School Reform Leaves Clemente Simmering

Stephanie Banchero, Chicago Tribune, May 8, 2006

Stephen Flagg boards the No. 70 bus near his Austin home early one morning with classmates and travels east along Division Street through his African-American community.

The bus cruises into the heavily Latino neighborhoods of Humboldt Park and West Town, passing under the massive metal Puerto Rican flags that arch Division, and drops the teenagers at Clemente High School.

Though it is eight months into the school year, Flagg, 16, who attends Clemente because his neighborhood school was closed for poor performance, says he still does not feel comfortable at his new, mainly Latino school.

“They don’t want us here. We don’t want to be here,” he said. “Everybody is different, and that’s why everybody is fighting.”

Since Chicago school officials began phasing out Austin High School two years ago and dispersing hundreds of teenagers to crosstown Clemente, violence has invaded the hallways and spilled across campus. Student morale has plummeted. And racial tensions—already simmering under the surface—have bubbled over.

This year, nine teachers, an assistant principal and two deans were threatened or hit. Students were stabbed, choked and robbed, school reports show. A schoolyard brawl sucked in 40 students.

Amid all this, the principal of 10 years abruptly quit in March without a specific reason.

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The school, an eight-story glass and brick building at Division and Western Avenue, has long been an extension of the community. Named after Puerto Rican baseball hero Roberto Clemente, the campus anchors the Fiesta Boricua, a Puerto Rican heritage festival that stretches down Division. In 1990 nearly 60 percent of the student body was Puerto Rican.

But in the 1990s, Mexicans flooded into Humboldt Park, West Town and Logan Square. Last year, Puerto Ricans made up only 36 percent of Clemente’s enrollment. Mexicans constituted 31 percent.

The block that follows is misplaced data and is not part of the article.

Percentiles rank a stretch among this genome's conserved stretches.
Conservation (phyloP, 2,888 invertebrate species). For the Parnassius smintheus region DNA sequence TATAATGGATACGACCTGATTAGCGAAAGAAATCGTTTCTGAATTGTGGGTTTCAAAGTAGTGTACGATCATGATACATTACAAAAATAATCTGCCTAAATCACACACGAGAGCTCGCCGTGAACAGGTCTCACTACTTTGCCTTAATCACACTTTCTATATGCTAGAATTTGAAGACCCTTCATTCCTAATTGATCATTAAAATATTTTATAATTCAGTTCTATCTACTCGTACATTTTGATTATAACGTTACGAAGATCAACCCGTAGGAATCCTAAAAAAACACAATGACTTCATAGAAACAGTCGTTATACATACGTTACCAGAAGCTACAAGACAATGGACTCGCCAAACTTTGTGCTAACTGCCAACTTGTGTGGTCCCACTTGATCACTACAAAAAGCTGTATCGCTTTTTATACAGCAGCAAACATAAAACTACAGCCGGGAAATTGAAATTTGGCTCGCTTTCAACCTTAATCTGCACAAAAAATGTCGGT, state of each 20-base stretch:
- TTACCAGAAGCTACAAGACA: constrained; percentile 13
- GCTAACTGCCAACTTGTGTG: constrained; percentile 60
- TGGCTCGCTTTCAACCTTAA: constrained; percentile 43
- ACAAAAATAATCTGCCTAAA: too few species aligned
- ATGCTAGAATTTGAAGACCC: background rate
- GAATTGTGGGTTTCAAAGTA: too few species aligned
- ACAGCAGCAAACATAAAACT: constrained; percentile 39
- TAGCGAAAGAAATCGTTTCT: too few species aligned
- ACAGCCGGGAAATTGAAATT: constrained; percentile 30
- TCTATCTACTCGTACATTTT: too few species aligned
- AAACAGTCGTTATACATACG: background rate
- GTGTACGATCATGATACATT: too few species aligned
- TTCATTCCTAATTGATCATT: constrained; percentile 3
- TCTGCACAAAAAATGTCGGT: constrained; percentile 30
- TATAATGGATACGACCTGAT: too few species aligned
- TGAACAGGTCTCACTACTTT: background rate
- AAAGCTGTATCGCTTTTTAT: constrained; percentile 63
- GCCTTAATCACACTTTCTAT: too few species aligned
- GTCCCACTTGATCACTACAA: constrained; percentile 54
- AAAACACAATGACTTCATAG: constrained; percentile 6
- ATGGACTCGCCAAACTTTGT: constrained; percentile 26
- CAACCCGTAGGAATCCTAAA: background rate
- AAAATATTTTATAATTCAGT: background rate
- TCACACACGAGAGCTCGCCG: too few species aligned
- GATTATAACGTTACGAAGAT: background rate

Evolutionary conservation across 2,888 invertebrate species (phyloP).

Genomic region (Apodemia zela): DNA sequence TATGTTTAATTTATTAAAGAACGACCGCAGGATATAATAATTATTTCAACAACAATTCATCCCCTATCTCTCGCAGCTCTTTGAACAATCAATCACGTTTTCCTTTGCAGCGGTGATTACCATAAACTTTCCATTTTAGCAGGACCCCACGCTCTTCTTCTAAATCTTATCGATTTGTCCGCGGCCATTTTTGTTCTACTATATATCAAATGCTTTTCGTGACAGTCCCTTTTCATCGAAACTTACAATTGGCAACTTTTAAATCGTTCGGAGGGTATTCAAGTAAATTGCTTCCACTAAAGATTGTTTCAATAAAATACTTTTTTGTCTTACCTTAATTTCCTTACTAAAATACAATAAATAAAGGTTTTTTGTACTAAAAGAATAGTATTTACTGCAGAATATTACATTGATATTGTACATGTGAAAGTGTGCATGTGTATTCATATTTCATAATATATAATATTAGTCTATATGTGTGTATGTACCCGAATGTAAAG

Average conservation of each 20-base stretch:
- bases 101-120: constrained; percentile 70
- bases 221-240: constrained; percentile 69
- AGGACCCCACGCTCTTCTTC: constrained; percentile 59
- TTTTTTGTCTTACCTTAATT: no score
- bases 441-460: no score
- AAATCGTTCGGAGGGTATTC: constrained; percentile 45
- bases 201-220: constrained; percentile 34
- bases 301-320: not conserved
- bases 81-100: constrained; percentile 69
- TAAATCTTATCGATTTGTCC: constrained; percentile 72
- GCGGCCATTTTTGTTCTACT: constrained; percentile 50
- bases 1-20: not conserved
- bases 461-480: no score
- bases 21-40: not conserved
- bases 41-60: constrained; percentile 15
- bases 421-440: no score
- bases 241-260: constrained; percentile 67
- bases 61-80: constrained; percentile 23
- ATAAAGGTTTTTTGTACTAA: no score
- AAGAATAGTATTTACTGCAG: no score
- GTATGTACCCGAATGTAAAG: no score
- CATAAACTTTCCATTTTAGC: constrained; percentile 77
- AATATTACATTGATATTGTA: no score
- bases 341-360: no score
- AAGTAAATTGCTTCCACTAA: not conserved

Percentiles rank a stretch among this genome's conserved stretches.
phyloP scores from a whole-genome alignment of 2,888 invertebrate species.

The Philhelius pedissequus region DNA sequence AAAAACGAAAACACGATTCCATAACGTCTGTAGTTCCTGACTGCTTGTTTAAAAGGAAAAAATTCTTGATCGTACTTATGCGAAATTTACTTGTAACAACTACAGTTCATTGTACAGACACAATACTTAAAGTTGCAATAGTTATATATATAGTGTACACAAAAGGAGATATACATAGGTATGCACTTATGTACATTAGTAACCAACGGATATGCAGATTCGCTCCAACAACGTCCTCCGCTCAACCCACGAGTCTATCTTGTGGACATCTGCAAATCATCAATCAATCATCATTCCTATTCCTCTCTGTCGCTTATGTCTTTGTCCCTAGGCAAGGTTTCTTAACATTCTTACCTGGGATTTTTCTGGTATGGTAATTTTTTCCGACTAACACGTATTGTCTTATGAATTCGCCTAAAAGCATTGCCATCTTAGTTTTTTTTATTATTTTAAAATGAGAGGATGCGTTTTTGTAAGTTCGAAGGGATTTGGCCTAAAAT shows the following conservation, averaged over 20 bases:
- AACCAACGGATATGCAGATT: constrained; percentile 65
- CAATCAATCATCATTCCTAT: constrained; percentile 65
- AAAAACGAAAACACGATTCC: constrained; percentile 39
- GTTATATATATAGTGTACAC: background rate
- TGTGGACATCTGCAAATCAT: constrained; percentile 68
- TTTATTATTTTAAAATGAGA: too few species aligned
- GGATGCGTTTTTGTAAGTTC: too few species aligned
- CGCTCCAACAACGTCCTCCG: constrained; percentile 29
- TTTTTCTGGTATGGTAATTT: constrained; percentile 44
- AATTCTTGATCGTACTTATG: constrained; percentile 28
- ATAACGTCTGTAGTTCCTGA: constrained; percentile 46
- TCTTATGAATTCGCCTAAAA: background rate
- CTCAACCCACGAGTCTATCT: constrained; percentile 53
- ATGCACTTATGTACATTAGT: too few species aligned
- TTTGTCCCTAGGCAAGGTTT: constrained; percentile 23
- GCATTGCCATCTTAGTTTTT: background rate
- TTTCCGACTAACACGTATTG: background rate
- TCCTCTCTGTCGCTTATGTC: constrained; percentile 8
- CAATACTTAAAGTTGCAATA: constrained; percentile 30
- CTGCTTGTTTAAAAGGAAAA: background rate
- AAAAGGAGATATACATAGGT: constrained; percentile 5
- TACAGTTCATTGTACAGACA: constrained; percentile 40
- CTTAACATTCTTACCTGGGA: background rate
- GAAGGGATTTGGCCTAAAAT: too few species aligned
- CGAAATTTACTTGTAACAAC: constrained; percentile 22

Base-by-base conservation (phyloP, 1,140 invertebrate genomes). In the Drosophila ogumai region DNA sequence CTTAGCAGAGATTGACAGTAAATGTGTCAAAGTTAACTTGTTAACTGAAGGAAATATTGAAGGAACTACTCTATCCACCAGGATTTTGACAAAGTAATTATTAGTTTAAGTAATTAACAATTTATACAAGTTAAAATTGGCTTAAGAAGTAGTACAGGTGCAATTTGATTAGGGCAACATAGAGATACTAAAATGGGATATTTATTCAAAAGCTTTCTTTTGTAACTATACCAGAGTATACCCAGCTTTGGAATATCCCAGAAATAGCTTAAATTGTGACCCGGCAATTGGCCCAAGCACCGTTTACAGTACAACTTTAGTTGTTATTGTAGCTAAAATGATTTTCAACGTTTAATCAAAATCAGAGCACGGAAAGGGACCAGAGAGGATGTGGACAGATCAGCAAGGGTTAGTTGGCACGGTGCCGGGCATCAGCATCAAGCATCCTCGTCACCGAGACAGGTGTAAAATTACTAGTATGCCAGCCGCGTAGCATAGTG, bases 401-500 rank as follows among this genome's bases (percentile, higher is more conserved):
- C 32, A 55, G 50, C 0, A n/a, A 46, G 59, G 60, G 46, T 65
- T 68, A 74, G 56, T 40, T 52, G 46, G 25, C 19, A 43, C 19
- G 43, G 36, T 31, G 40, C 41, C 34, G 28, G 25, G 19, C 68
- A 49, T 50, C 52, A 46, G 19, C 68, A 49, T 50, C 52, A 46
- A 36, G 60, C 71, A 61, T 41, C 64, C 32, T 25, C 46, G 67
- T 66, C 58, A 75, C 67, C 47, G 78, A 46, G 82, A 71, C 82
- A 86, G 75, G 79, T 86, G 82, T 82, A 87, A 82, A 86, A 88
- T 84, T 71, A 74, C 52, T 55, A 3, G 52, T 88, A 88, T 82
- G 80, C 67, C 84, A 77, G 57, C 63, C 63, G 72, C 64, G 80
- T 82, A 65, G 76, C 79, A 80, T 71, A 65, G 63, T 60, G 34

Many Mexican students say they are looked down on and treated differently from their Puerto Rican classmates.

A few years ago, the school’s Mexican club organized its own prom, after some Mexican students complained that the disc jockeys played hip-hop and rap preferred by Puerto Ricans, while they prefer Duranguense music. Some complain that the school offers more support to the baseball team, composed mainly of Puerto Ricans, than it does to the soccer team, made up mainly of Mexicans.

“This is our school too, but we feel like we are not welcome,” said Leonardo Delvalle, a Guatemalan senior soccer player.

On top of this stew of racial and cultural division, the school system instituted Renaissance 2010.

Though Austin students began transferring two years ago, problems did not surface until this year, when their enrollment hit 250, school officials said.

By early October, gang warfare erupted. School officials, security guards and students say the Gangster Disciples from Austin warred with the Latino Vice Lords and Lovers for control of the school. Students were jumped outside the school as they exited for fire drills. Fistfights broke out in the hallways.

Only a small portion of the school’s 2,400 students were involved in the violence, but it put a dark cloud over the school.

“Girls were fighting over guys, guys were fighting over gangs, guys were fighting for respect, girls and guys were fighting for territory,” said Michael Rivera, a junior on the baseball team. “At first it was just the gangs, but then it went from gangs to different cultures, from gangs to race. People were fighting just because they were different.”

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